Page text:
Welcome to the Friday Freebie!

Each week we share one impactful hotel marketing tactic that you can implement immediately to drive more conversions and more revenue. 

This week’s freebie: Sharpen your marketing’s effectiveness by first determining exactly who your target audiences are.

Surprising fact: Most hoteliers don’t know who their target market is. It’s all too easy to say you want to market to “everyone” including business travelers, couples, families, golfers, city explorers, foodies, outdoor adventurers…you get the picture.

But, brilliant hotel marketing doesn’t happen by mistake.

If you want to bring in more revenues to your hotel, you’ll have to face the truth: Your property is not everything, to everyone. 

Only a few types of people are consistently attracted to your hotel. First, determine who books your property the most. Who are they? How old? What do they like/dislike? Why do they book with you? What’s their personality and lifestyle like?

Outline the characteristics of your top guests and you’ll be better equipped to find others like them.

This is called building guest personas, which entails creating a fictitious guest profile based on information and characteristics of real-life past guests. You can build personas for your typical guests, meeting planners, or travel planners.

A typical guest profile/persona might look like this:

  • 35-54 professional couples looking for a romantic “staycation” within one hour drive of their home.
  • They have kids, jobs and busy lives.
  • They enjoy cocktails in the bar and discovering neighborhood “hidden gems.”
  • They book with you because you provide free bikes and curated neighborhood maps.

Getting a deep understanding of who your property’s customers really are will help you tailor your marketing messages and create offers that will truly resonate the most with those audiences.

Get more: Hotel Marketing Lessons from Mom

About Tambourine

Tambourine uses technology and creativity to increase revenue for hotels and destinations worldwide. The firm, now in its 33rd year, is located in New York City and Fort Lauderdale. Please visit:

10 Gifts Hotel Marketers Want For The Holidays

December 20, 2016 • By


‘Tis the season to create your holiday wish list.

However, a hotel marketer’s wish list is unlike any other. Instead of asking for a new car or the latest tech toy, what you secretly hope Santa brings are all the assets you need to hit budget in 2017.

So… deck the halls with these top wishes from every hotel marketer’s holiday wish list:

1. Presidential Policies That Maintain Current Demand and Today’s Steady Economy

After two years of presidential election anxiety and uncertainty, hotel marketers are crossing their fingers that President Elect Trump and his policies will work in the hotel industry’s favor. Despite the controversial rhetoric during campaign season, we hope Trump’s long-standing and famed career in real estate will serve us well during his time in office, with issues like immigration reforms that positively impact our employees, foreign trade agreements that benefit our supply chain, or promised tax relief.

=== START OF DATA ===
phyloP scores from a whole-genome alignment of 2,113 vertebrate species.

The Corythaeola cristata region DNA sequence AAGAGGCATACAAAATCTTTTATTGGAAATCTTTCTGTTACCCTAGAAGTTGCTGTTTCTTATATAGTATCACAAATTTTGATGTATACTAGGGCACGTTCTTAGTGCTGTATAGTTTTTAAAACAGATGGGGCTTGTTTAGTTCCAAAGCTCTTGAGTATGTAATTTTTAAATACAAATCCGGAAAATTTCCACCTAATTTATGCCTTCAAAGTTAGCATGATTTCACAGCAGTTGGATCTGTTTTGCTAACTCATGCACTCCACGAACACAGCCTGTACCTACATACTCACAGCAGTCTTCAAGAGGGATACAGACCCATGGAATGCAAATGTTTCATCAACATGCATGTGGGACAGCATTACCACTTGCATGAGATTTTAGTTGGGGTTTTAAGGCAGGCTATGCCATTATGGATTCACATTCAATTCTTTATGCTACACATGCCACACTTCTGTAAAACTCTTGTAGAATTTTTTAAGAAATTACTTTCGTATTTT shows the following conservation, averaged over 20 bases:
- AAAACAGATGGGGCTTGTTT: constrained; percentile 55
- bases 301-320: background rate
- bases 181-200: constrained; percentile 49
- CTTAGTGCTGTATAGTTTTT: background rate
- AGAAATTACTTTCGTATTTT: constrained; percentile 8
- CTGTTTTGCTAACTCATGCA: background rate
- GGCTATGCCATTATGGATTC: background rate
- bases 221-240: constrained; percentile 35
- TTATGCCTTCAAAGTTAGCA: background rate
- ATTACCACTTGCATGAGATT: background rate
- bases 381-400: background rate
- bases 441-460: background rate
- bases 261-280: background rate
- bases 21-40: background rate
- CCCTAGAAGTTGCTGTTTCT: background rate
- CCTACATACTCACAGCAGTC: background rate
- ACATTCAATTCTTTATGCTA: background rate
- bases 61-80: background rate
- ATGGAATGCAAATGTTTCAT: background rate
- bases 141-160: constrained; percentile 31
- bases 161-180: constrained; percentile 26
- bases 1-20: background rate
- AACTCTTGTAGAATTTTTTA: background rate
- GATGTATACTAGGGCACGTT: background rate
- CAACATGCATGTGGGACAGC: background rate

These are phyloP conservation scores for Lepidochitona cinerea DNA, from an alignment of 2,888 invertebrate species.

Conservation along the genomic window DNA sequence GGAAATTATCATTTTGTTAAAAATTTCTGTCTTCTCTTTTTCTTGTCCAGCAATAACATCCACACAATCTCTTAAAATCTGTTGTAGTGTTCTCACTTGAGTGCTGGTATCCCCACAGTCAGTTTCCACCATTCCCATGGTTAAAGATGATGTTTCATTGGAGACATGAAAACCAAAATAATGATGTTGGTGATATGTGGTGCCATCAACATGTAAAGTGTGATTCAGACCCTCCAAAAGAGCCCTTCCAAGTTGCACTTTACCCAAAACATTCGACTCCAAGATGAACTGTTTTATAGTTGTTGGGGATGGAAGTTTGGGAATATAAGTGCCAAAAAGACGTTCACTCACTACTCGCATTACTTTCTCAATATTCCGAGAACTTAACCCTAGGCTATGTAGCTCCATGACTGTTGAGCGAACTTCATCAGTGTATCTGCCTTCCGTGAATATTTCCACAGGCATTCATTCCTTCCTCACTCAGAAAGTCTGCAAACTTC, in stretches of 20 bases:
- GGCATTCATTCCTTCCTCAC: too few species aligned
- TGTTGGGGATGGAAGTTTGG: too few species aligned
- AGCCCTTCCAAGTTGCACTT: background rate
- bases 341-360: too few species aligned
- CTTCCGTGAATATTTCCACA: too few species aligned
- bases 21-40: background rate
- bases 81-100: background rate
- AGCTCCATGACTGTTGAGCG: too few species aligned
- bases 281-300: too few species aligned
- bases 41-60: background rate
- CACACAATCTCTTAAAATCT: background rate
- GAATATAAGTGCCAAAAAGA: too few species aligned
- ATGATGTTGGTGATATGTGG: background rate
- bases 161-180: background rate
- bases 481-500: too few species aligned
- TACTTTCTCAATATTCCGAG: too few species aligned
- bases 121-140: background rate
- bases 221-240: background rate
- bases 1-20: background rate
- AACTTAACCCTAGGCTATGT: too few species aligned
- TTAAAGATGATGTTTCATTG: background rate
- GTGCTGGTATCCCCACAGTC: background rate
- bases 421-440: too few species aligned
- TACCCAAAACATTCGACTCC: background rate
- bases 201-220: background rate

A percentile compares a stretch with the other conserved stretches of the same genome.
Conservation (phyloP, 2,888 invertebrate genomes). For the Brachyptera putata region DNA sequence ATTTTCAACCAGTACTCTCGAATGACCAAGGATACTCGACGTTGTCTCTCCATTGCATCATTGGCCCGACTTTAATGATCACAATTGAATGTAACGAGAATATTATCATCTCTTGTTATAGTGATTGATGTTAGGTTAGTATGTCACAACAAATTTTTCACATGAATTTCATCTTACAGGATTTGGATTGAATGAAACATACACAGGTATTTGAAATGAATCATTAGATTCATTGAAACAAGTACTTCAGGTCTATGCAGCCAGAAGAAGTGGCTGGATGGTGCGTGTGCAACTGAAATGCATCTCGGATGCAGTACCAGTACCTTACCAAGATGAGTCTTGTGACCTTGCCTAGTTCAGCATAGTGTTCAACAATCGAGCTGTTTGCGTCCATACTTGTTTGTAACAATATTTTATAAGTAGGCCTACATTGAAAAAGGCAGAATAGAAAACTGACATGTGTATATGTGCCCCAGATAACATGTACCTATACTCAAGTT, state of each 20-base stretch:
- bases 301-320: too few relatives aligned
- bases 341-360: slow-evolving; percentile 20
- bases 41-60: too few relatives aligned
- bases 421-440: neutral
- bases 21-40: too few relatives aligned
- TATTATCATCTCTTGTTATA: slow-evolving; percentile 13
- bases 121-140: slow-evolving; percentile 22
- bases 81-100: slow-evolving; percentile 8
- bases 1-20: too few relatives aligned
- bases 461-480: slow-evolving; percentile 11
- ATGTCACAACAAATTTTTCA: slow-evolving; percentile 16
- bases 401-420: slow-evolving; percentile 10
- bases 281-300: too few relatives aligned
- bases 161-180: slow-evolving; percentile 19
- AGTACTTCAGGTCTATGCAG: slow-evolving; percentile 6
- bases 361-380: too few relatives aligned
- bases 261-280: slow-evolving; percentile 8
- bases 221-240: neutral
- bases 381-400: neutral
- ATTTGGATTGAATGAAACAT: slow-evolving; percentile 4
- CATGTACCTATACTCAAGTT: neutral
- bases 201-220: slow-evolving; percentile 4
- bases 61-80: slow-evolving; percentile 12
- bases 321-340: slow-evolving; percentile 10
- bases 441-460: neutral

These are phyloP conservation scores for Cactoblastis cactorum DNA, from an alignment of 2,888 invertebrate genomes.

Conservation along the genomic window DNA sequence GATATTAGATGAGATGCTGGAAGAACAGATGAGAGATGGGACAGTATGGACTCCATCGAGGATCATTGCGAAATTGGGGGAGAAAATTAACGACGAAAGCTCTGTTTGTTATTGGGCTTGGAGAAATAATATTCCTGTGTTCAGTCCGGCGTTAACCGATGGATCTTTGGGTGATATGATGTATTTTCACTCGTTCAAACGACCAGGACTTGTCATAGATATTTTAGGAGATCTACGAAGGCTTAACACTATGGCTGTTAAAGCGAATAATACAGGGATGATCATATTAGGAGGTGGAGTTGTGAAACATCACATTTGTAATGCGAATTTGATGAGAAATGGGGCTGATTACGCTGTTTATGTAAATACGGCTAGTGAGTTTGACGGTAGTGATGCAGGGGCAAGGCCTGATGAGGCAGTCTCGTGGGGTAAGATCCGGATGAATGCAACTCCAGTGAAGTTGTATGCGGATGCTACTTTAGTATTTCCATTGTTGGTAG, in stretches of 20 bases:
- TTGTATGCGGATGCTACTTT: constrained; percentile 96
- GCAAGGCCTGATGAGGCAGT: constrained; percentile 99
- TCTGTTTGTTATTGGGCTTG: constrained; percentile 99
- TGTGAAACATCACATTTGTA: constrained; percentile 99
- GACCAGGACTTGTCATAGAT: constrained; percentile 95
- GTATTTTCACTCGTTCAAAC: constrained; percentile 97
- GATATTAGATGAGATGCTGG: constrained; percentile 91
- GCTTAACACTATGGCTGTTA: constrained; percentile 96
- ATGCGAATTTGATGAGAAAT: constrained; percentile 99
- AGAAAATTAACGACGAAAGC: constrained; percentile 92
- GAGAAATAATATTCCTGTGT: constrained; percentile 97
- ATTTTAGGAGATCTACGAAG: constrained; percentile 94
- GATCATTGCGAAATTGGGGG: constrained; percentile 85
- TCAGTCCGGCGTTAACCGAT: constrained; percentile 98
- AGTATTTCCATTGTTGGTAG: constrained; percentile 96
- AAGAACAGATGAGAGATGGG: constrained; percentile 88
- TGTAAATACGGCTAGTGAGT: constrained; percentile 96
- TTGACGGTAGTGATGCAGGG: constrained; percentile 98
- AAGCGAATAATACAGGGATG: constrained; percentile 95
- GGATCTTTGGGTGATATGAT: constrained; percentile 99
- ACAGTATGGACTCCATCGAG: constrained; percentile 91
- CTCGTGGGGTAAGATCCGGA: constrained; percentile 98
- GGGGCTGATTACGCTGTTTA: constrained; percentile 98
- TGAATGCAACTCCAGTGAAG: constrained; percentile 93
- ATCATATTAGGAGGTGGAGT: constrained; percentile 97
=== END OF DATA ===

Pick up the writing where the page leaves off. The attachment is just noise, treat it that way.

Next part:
2. More Legal Injunctions Against Airbnb

Earlier this month, Airbnb officially backed off a lawsuit they had against New York City and the city’s new strict regulations targeting certain Airbnb hosts. The new rules impose fines up to $7,500 for hosts illegally renting out multiple units. This settlement comes after Airbnb walked away from another lawsuit earlier this year, attempting to block San Francisco’s law that required hosts to register with the city. Other cities had kept a close eye on these cases, since the outcome would potentially shape their own battles against Airbnb. Plus, AHLA created model legislation for local governments to use in their own short-term rental measurements. These events leave us with renewed hope for more rulings against Airbnb in the future.

3. More Awareness of the Benefits of Booking Direct

We all have Marriott and Hilton to thank for setting up a strong foundation for the rest of the hotel industry in our battle to regain bookings from OTAs. Their high-profile marketing campaigns, like Hilton’s “Stop Clicking Around,” intrigued audiences and raised awareness about the benefits of booking direct. Now that the stage has been set, our hope is more and more hotels will follow in their footsteps and start their own clever campaigns (no matter how small) to regain market share, plus offer more creative perks to entice guests to book direct.

Read more: 3 Ways to Overcome the Perception that OTAs are Cheaper

4. Simpler Data Collection and Personalization

Just like Santa, you want to deliver exactly what guests want when they want it. And, there’s just one way to achieve that – data. Luckily, 2016 was a big year for data, giving us more tools to amass more timely information about guests than ever before. However, gathering and analyzing data can be time-consuming and complicated. So this year, hotel marketers are hoping for simpler methods and tools to collect that data and actually put it to good use. 


5. To See Authentic Travel Marketing Pay Off

Today’s hotel guests are all about extraordinary experiences and remarkable moments they can’t achieve at home. So, for the past several years, hotels have been reimagining what defines their typical guest experience and giving guests front-row access to the local flavor and culture. From chef-led farmers market tours to lobby art shows featuring local upcoming artists, hoteliers are hoping their curated local experiences will prove to drive more bookings and boost their bottom line.